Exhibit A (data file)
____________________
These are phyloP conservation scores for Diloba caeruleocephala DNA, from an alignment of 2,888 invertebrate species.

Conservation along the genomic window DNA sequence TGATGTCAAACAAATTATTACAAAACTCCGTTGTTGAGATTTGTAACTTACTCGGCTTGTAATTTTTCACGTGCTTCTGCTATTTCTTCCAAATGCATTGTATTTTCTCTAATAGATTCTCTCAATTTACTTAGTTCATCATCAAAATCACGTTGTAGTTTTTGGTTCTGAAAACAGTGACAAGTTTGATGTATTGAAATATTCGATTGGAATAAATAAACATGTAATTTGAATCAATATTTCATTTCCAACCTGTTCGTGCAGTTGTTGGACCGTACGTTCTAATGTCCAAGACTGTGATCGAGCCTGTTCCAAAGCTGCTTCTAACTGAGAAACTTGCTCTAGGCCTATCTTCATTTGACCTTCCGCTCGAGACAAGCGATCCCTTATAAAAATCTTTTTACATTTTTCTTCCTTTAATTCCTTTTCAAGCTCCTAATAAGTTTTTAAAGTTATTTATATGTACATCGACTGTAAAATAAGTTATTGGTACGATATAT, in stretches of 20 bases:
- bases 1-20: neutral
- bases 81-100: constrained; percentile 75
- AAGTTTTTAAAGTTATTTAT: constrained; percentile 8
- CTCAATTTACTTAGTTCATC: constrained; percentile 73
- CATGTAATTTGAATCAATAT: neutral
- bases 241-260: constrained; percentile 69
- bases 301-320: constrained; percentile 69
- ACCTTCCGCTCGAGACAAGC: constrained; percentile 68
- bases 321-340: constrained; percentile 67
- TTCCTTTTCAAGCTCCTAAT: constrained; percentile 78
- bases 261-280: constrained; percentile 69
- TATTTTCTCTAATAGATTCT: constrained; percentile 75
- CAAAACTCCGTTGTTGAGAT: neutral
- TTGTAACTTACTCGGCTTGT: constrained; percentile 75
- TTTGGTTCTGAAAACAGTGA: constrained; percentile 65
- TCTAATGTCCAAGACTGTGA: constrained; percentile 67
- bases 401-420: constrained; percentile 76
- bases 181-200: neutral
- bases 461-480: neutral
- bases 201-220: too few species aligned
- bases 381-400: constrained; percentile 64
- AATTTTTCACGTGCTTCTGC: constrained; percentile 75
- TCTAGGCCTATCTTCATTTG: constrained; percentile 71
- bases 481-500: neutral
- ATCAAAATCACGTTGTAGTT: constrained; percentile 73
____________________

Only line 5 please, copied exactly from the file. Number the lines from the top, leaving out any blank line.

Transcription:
- AAGTTTTTAAAGTTATTTAT: constrained; percentile 8